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"Healthcare stocks have nothing to fear," Jim Cramer told viewers of his "Mad Money" TV show Thursday.

He reiterated his belief that the healthcare sector is the place to be given the current market conditions. He expects big money managers to flock to the historically recession-proof stocks and advised investors to get in ahead of the rotation.

Cramer recommended Hospira ( HSP) as his next investment idea in the group. Hospira, he said, is transforming itself from a boring drug delivery and medication management company into a faster growing, higher-margin oncology powerhouse.

Hospira was spun off by Abbott Labs ( ABT) back in 2004, and after a rocky start, Cramer said, the company is finally starting to gain some traction. The company has met or beat earnings expectations for the past seven quarters in a row, giving it a solid track record of results, he said.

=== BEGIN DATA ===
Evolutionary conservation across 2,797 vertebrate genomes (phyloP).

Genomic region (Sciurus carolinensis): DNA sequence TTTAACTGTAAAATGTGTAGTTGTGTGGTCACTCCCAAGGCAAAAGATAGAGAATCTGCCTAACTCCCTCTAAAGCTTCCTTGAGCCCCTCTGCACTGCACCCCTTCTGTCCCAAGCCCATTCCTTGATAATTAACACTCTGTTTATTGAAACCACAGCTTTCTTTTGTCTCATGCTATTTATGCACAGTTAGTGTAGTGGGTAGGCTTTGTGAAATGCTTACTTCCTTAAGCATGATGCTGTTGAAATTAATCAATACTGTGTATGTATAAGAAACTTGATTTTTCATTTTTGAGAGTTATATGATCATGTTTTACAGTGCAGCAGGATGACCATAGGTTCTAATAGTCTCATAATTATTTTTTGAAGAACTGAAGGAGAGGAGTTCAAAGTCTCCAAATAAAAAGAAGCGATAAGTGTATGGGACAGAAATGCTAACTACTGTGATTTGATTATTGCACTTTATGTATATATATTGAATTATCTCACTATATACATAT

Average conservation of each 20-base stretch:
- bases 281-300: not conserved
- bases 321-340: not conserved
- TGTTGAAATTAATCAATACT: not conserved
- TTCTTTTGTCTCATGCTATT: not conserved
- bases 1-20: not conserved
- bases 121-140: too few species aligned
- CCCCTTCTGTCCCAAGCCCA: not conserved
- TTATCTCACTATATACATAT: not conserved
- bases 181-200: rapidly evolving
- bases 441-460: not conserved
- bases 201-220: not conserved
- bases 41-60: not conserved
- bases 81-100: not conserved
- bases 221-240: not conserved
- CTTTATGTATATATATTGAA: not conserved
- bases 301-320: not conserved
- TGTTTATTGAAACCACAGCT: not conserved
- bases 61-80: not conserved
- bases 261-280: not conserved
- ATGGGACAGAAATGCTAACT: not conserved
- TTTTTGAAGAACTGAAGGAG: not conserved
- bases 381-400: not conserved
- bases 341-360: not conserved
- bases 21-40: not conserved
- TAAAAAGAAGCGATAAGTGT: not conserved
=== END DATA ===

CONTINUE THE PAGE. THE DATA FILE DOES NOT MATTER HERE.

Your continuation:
Hospira is currently the No. 1 maker of specialty injectable pharmaceuticals, with 17% market share in the U.S. The company also has real potential for growth in Japan, where generic drug use by the government-run healthcare system accounts for only 16% of all drugs used, compared to 50% in the U.S.

Cramer is especially high on Hospira's injectable oncology division, after the company's purchase of Mayne Pharmaceuticals in February, 2006. This business, he said, provides Hospira growth that Wall Street has failed to notice.

Cramer: The Tide's Turned for Drug Stocks